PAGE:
Chevy Facts

Chevrolet Chevelle History / 1964-1973

Introduction: The Chevrolet Chevelle SS represented Chevrolet's entry into the hot midsize muscle car battle. The Chevelle SS was the high performance version of Chevrolet's Chevelle, and had its own line of engines and performance equipment. At first caught napping with just a 327 V8, the Chevelle SS would soon sport powerful 396 V8s and eventually the most powerful rated engine in muscle car history, the LS6 454 in 1970. The Chevelle, along with the Pontiac GTO, remains one of the most popular cars from this era and with good reason. Its strong performance at a reasonable price made it popular on the street and at the track.

1964 Chevrolet Chevelle SS

Comments: The 1964 Pontiac GTO caught Chevrolet napping. While the GTO offered 389 cubic inches in its midsize A body, Chevrolet only had a 327 V8 that put out 300bhp. That gap would soon disappear.

Production: 76,860
Engines: 283 V8 195bp. 283 V8 220bhp. 327 V8 250bhp. 327 V8 300bhp.

1965 Chevrolet Chevelle SS

Comments: Tired of falling behind Pontiac, Oldsmobile, and even Buick, Chevrolet got serious for 1965. Although the familiar 327 was now offered in 350bhp tune (L79), the hot Chevelle SS for 1965 was the limited edition 396, known as the Z-16 package. Only 201 of these 375bhp bruisers were made (200 hardtops and 1 convertible). All had stouter convertible-type frames, beefed up suspensions, front and rear anti-roll bars, and faster power-assisted steering. A Muncie 4-speed with axle ratios as high as 4.56:1 were available instead of the standard 3.31:1 gears. With 56% of the vehicle's weight over the front wheels, handling and braking was subpar. It would take another year before the 396 would become available to the masses and the Chevelle SS was transformed into a true muscle car.

Production: 72,500
Engines: 283 V8 195bp. 283 V8 220bhp. 327 V8 250bhp. 327 V8 300bhp. L79 327 V8 350bhp. Z-16 396 V8 375bhp@5600rpm, 420lb-ft@3600rpm.
Performance: Z-16 396/375: 0-60 in 6.0 sec, 1/4 mile in 14.66 sec @ 99.8mph.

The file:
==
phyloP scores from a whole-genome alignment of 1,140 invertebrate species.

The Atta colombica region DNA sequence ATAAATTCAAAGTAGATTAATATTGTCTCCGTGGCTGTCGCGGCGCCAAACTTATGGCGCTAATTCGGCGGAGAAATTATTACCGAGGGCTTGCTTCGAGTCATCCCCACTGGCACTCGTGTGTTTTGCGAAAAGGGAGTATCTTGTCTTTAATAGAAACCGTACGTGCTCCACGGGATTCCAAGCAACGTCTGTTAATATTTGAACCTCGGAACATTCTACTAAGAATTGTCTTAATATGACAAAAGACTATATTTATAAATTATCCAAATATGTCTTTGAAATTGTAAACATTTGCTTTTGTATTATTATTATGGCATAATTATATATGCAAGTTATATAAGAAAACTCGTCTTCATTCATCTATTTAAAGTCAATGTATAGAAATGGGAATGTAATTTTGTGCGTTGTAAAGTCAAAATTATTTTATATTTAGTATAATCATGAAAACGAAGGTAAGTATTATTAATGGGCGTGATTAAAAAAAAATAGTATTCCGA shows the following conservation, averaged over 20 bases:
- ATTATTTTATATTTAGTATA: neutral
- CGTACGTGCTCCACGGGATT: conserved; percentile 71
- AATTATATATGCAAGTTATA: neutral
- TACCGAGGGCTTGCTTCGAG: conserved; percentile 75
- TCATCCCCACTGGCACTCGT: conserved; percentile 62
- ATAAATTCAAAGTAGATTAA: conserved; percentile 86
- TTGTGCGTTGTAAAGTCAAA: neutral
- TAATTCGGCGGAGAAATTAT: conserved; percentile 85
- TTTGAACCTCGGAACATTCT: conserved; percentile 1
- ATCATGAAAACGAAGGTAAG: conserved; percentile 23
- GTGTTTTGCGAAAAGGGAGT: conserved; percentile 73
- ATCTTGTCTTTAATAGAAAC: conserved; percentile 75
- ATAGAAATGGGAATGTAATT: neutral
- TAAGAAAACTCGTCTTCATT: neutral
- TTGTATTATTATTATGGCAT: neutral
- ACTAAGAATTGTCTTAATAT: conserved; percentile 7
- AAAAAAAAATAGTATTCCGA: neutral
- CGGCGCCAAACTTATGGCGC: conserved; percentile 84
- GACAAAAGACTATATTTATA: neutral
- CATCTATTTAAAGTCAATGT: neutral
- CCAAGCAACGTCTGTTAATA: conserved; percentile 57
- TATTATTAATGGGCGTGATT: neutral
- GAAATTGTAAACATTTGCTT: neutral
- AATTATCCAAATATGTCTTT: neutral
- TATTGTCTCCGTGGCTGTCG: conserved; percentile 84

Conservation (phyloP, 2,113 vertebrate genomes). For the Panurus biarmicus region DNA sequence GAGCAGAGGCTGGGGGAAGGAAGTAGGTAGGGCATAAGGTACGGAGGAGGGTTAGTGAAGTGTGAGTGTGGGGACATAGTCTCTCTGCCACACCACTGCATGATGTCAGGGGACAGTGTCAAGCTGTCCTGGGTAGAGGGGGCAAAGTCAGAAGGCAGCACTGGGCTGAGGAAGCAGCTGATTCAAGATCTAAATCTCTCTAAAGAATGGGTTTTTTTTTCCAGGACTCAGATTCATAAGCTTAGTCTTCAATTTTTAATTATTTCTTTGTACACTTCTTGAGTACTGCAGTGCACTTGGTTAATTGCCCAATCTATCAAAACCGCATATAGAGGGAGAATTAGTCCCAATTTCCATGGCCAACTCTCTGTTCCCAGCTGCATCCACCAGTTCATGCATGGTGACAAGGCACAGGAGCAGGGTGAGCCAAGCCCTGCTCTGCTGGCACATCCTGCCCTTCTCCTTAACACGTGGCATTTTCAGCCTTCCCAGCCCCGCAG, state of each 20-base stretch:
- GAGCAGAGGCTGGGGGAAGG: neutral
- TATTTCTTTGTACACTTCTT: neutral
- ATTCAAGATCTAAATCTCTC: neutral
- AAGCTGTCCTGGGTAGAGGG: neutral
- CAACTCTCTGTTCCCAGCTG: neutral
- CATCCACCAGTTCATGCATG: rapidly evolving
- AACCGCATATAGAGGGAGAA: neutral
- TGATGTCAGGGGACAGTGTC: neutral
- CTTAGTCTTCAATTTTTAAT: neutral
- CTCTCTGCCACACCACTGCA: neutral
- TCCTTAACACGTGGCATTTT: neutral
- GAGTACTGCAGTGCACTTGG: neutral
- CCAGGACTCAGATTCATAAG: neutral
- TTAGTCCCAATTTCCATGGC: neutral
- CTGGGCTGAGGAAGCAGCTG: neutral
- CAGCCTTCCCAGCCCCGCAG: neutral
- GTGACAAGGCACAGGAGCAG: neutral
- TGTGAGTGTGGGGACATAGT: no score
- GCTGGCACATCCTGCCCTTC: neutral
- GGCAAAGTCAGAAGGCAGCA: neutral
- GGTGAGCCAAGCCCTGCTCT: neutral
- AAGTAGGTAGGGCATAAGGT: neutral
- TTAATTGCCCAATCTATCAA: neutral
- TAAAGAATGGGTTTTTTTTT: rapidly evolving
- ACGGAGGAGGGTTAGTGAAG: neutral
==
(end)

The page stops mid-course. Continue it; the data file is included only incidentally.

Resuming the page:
1966 Chevrolet Chevelle SS

Comments: With 400 cubic inch engines available in its sister divisions, Chevrolet made the 396 engine standard in the Chevelle SS. But instead of the 375bhp version available the year before, the base 396 only put out 325bhp. Also available was the L34 396 engine which featured a taller cam, a stronger block, and larger four barrel. The limited edition Z-16 with its 375bhp 396 engine was still available. Later in the year, Chevrolet released the L78 396, which shared the Z-16's 375bhp rating but had solid lifters and new exhaust manifolds, the 427's large valve heads, 11.0:1 compression, aluminum intake manifold, and an 800-cfm Holley. All Chevelles used stiffer springs and shocks to correct their handling problems, but their performance still was subpar. The 1966 Chevelle SS was renamed the Chevelle SS396 to represent its standard 396 engine and separate model status. It was also redesigned, with a new bumper, a new roof line with a recessed rear window between the sailing roof panels. Two simulated scoops, which would become a SS signature, was introduced this year. The exterior remained all business, especially with its standard red line tires and small (dog dish) hub caps . The crisp styling, tractable engines, and low prices made the Chevelle SS a good deal.

Production: 72,272
Engines: 396 V8 325bp@4800rpm, 410lb-ft@3200rpm. L34 396 V8 360bhp@5200rpm, 420lb-ft@3600. Z-16 396 V8 375bhp@5600rpm, 420lb-ft@3600rpm. L78 396 V8 375bhp@5600rpm, 415lb-ft@3600rpm.
Performance: L78 396/375: 0-60 in 6.0 sec, 1/4 mile in 14.40 sec @ 100mph.

1967 Chevrolet Chevelle SS

Comments: 1967 saw several improvements in the Chevelle SS and a major step back. Road manners and driveability were improved with more aggressive tires, newly available front disk brakes, and new 14 inch wheels. A three speed automatic joined the available three and four speed manuals and two speed automatic transmissions. The styling was revised slightly with a new reworked bumper and a new blackout tail panel. The hood louvers remained non-functional. The 325bhp 396 remained the standard engine, but the L34 engine upgrade lost 10bhp to 350bhp to meet GM's corporate edict against any car except the Corvette having more than one bhp per ten pounds of curb weight. The 375bhp 396 disappeared as a factory option, but approximately 612 were dealer installed.

Production: 63,006
Engines: 396 V8 325bp@4800rpm, 410lb-ft@3200rpm. L34 396 V8 350bhp@5200rpm, 415lb-ft@3600.
Performance: L34 396/350: 0-60 in 6.5 sec, 1/4 mile in 15.3 sec @ 94mph.

1968 Chevrolet Chevelle SS

Comments: 1968 saw a major redesign of the Chevelle SS. The wheelbase was shortened by three inches and gained new styling. The hood was stretched out and the deck was shortened. The recessed rear window was converted into a fastback look and the rear side windows were given a "V" look. The front end gained a rakish design with bold sweep back lines that extended from bumper to bumper. The 396 returned in 325bhp and 350bhp tune and were joined once again by the 375bhp L78. Axle ratios ranged from 2.73:1 to dealer installed 4.88:1 drag cogs. The SS396's suspension was still a sore spot, and customers also complained about the shifting of the Muncie four-speed.